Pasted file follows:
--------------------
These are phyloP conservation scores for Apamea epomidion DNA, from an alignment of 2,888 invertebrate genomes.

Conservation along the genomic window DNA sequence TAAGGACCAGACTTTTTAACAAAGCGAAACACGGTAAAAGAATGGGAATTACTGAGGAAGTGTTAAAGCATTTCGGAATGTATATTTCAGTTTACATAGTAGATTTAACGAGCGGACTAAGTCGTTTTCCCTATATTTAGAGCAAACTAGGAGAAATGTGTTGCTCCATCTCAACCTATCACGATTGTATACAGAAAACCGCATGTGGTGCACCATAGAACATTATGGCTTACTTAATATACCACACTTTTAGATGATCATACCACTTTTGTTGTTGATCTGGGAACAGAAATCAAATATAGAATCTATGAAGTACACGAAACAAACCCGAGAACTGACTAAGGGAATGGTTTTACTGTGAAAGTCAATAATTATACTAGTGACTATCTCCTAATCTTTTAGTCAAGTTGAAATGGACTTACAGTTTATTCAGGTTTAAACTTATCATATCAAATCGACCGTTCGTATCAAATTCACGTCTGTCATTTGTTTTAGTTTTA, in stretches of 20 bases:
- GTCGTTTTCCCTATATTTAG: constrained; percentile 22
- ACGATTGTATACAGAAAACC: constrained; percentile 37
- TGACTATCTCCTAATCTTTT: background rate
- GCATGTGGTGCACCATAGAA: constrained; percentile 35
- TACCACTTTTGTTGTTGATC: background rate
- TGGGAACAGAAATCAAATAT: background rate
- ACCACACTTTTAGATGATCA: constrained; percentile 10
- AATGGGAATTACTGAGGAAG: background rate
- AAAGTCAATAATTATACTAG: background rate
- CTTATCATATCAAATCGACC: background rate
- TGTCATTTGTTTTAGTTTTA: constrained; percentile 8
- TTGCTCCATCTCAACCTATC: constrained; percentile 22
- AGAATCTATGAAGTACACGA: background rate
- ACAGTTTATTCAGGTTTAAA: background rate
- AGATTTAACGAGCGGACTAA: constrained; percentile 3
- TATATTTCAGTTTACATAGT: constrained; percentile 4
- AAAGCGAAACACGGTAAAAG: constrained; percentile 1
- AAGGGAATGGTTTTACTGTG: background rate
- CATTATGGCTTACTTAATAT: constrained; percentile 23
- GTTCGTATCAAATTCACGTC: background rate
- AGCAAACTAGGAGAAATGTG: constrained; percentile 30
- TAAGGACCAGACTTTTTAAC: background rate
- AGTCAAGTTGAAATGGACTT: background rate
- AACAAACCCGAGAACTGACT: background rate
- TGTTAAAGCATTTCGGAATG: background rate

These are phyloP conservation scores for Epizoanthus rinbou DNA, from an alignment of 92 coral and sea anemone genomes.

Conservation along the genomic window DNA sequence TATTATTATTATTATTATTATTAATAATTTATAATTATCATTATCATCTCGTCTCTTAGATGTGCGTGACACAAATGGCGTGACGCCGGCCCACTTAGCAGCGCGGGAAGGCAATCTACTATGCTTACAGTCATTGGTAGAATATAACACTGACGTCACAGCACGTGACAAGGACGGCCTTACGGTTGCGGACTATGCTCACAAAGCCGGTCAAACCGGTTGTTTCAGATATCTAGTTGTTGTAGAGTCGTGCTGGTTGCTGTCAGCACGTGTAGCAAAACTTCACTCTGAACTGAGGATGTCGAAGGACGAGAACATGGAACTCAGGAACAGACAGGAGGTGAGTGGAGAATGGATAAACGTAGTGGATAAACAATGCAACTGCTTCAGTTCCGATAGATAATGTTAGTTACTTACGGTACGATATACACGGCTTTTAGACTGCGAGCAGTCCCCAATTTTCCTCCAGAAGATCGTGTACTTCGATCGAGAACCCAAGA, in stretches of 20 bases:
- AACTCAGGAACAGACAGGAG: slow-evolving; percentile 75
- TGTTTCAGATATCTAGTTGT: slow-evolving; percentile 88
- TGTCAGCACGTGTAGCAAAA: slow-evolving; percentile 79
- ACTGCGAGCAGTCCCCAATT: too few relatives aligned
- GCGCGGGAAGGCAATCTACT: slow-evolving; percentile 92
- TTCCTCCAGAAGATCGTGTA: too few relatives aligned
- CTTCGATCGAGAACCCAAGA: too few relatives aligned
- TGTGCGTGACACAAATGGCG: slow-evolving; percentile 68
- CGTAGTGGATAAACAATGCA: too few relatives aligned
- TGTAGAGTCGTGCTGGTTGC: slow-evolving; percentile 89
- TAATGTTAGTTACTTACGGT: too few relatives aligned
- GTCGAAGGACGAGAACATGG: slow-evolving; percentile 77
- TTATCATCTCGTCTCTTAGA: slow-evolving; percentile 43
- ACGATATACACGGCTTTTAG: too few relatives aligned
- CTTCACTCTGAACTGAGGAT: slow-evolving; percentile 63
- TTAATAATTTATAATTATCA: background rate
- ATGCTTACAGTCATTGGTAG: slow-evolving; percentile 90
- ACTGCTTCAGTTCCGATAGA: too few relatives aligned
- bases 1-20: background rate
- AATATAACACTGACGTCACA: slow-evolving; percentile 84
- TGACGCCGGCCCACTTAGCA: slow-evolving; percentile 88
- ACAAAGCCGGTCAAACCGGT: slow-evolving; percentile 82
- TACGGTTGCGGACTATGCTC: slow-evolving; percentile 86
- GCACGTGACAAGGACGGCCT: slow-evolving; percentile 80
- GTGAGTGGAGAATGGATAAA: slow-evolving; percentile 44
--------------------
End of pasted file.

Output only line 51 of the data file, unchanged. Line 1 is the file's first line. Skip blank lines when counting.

- ACAAAGCCGGTCAAACCGGT: slow-evolving; percentile 82